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Degenerative Meniscal Tears: A Comparison Of Postoperative Outcomes Following Meniscectomy With And Without Bone Marrow Aspirate Concentrate

2021 Congress Paper Abstracts

Degenerative Meniscal Tears: A Comparison Of Postoperative Outcomes Following Meniscectomy With And Without Bone Marrow Aspirate Concentrate

Iciar M Davila Castrodad, MD, UNITED STATES Jennifer Kurowicki, MD, UNITED STATES Nikki Doerr, BS, UNITED STATES Alex M Giordano, BS, UNITED STATES Matthew J. Kraeutler, MD, UNITED STATES Cyrus Emami, UNITED STATES Anthony Festa, MD, UNITED STATES Casey Pierce, MD, UNITED STATES Vincent K. McInerney, MD, UNITED STATES Anthony Scillia, UNITED STATES

St. Joseph's University Medical Center, Paterson, New Jersey, UNITED STATES


2021 Congress   ePoster Presentation     Not yet rated

 

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Sports Medicine

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Summary: Patients treated for degenerative meniscal tears with adjacent chondral lesions had improved postoperative outcomes when treated with both arthroscopic partial meniscectomy (PM) and BMAC and PM alone.


Objectives
Despite the increased clinical application of biologic therapies, there is a paucity of literature regarding the efficacy of intra-articular bone marrow aspirate concentrate (BMAC) injections at the time of meniscectomy for degenerative meniscus tears. Therefore, we aimed to assess the objective, subjective, and functional outcomes as well as complication rates in patients diagnosed with degenerative meniscal tears and adjacent chondral lesions. Specially, we compared outcomes between patients treated with arthroscopic partial meniscectomy (PM) and intra-articular BMAC injection to patients treated with arthroscopic PM alone.

Methods

A retrospective chart review was performed for patients diagnosed with degenerative meniscal tears of the knee. Patients were included if they were arthroscopically treated with PM and BMAC or PM alone between October 2016 and January 2019 and had more than 1-year follow-up (n=31; mean age 53 years (range, 17-65 years), 52% female; mean follow-up 30 months (range, 12-42 months). Postoperative outcomes included hamstring and quadriceps strength, range of motion, visual analog scores (VAS), University of California, Los Angeles (UCLA) activity score, Knee Outcome Score (KOS) activity of daily living (ADL) and KOS Sports scores. The average body mass index for patients in the PM/BMAC group was similar to that of the PM group (30 ± 6 vs 30 kg/m2 ± 5 kg/m2; p=0.779) (Table 1). However, the mean Outerbridge classifications of the adjacent chondral lesions were higher among the PM/BMAC group (2 ± 0.7 vs 0.9 ± 0.9 femur; p=0.005, 2.3 ± 1.1 vs 1.3 ± 0.7 tibia; p=0.022).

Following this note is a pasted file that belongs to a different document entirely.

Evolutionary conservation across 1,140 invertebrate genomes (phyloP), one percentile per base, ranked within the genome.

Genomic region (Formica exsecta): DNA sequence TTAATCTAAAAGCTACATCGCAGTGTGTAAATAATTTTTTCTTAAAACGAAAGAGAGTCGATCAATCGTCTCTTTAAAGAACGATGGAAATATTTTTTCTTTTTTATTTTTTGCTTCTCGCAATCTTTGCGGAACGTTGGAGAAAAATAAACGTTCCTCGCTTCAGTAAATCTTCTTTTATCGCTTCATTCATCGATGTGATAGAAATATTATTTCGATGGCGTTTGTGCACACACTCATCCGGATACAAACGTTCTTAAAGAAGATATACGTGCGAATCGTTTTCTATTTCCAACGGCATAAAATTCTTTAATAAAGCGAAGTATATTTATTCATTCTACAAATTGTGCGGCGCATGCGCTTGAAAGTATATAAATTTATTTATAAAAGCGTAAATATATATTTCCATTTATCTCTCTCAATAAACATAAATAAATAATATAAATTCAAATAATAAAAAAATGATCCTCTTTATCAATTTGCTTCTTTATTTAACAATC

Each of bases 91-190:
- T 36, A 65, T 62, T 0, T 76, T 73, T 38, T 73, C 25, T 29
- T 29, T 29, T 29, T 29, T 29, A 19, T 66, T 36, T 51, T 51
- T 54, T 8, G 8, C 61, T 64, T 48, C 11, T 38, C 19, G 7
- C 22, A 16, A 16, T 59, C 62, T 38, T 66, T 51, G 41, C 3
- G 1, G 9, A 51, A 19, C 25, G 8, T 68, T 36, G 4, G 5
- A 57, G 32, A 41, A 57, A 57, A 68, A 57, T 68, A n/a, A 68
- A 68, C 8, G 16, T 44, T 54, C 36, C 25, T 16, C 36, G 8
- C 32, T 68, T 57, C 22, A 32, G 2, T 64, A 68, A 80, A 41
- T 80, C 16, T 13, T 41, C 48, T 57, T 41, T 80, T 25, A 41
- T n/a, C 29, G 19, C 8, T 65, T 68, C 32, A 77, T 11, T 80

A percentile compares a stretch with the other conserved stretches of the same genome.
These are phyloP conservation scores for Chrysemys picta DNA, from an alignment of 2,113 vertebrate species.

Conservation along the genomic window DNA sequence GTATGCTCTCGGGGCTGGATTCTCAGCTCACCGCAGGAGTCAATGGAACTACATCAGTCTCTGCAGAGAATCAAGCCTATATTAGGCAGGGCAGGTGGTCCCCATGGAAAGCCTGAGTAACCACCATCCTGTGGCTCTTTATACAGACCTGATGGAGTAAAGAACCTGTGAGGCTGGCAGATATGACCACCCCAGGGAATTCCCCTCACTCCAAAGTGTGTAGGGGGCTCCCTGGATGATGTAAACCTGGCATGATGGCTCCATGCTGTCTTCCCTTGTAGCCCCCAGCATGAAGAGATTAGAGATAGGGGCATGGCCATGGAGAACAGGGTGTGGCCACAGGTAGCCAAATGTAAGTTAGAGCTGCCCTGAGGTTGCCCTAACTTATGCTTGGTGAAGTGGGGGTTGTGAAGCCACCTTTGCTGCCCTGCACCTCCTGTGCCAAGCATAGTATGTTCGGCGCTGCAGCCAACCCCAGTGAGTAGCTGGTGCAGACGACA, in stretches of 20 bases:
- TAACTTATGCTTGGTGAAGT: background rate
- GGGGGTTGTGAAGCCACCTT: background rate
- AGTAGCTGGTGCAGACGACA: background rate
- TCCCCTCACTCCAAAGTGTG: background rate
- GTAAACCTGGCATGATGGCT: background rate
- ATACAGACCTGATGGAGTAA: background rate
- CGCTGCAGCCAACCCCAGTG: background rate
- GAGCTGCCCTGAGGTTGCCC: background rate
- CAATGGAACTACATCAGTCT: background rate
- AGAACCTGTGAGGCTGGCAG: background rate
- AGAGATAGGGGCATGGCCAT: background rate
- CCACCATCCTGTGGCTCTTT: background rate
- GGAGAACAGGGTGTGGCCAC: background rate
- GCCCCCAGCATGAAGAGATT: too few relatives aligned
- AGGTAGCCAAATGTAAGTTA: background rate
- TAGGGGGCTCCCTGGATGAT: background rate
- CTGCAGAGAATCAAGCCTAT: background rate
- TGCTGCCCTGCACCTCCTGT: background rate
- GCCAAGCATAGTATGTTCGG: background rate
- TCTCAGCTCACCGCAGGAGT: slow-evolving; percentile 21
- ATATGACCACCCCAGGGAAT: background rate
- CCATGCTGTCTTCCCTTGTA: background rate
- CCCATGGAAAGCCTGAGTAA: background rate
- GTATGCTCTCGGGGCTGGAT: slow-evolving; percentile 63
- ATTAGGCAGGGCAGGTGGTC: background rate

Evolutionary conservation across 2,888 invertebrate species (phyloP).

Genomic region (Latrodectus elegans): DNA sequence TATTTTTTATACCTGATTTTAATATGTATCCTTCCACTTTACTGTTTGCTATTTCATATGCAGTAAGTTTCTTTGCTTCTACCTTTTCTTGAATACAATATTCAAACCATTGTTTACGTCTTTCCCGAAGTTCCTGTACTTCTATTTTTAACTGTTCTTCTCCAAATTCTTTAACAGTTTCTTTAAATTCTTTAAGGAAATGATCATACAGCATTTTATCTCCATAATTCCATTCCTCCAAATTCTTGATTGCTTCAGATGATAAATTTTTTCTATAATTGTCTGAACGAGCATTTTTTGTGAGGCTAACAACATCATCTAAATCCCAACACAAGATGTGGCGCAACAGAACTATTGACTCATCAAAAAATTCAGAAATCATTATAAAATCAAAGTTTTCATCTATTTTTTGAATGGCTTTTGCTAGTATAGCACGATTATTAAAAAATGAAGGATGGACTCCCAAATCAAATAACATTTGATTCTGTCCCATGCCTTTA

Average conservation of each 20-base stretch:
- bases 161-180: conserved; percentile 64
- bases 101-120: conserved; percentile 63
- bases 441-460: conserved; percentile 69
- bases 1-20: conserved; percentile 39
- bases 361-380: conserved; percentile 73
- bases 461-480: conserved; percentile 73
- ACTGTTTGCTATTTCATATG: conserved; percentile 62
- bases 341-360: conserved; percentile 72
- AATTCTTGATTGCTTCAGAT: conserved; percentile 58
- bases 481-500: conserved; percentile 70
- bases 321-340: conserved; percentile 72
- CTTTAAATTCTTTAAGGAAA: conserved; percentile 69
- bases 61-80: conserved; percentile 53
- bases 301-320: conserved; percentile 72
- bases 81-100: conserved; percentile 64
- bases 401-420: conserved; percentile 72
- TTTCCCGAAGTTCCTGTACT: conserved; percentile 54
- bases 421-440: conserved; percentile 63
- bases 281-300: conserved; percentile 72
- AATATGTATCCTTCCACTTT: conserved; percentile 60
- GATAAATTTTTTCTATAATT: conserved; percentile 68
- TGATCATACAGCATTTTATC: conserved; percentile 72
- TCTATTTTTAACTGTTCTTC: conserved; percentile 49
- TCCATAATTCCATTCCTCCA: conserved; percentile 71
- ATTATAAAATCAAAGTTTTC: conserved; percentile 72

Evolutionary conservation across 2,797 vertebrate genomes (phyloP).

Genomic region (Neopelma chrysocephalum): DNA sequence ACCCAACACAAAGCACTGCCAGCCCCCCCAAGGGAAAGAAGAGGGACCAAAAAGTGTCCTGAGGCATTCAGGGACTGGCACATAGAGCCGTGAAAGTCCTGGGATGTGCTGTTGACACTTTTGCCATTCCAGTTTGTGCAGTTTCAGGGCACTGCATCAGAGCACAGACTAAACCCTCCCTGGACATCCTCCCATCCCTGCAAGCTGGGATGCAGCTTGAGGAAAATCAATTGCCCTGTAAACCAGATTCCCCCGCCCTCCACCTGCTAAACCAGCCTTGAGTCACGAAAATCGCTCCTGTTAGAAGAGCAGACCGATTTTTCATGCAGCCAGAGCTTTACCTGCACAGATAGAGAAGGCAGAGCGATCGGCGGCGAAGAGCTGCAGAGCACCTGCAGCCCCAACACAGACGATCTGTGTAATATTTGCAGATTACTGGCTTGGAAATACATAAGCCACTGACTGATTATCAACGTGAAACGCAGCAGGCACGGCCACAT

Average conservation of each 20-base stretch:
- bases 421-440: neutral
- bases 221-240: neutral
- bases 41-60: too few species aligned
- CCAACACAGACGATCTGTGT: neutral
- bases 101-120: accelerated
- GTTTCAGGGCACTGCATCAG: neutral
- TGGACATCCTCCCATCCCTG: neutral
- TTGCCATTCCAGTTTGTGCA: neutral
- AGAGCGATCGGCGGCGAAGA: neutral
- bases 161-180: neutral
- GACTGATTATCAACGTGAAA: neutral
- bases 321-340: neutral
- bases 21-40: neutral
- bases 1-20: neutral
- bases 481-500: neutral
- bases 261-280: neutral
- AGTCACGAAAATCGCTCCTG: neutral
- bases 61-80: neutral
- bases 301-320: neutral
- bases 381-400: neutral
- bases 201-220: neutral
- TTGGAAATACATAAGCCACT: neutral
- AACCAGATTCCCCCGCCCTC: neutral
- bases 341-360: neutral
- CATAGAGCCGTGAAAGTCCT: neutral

Results

Postoperatively, mean hamstring and quadriceps strengths were similar between the PM/BMAC and PM groups (4.7 ± 0.5 vs 4.3 ± 1.6; p=0.512, 4.6 ± 0.5 vs 4.5 ± 0.5; p=0.056, respectively). Mean postoperative knee flexion was also similar between the PM/BMAC and PM groups (131 ± 5 vs 130° ± 5°; p=0.490). All patients regained full extension in both groups. Mean postoperative VAS scores were lower among the PM/BMAC group (1.9 ± 2.2 vs 3.1 ± 2.8; p=0.200). Mean UCLA scores were similar between the groups (6.7 ± 3.1 PM/BMAC vs 6.6 ± 2.5 PM; p=0.947). Mean KOS ADL and KOS Sport scores were higher among patients treated with PM/BMAC (84 ± 21 vs 80 ± 18; p= 0.562, 80 ± 24 vs 70 ± 29; p=0.328, respectively). There were greater mean differences in VAS and UCLA scores for the PM/BMAC group (-3.7 ± 2.7 vs -1.7 ± 3.4; p=0.123, 0.8 ± 3.0 vs -0.1 ± 2.5; p=0.422, respectively). Two patients in the PM/BMAC group and one PM patient underwent a series of hyaluronic acid injections due to persistent pain. No subsequent surgeries were noted among the groups.

Conclusion

Patients treated for degenerative meniscal tears with adjacent chondral lesions had improved postoperative outcomes when treated with both arthroscopic PM and BMAC and PM alone. However, despite the more advanced adjacent cartilage damage, PM and BMAC patients had superior postoperative outcomes as evidenced by VAS, KOS ADL, and KOS Sport scores. Prospective and longer-term studies are necessary to further elucidate how these interventions compare.


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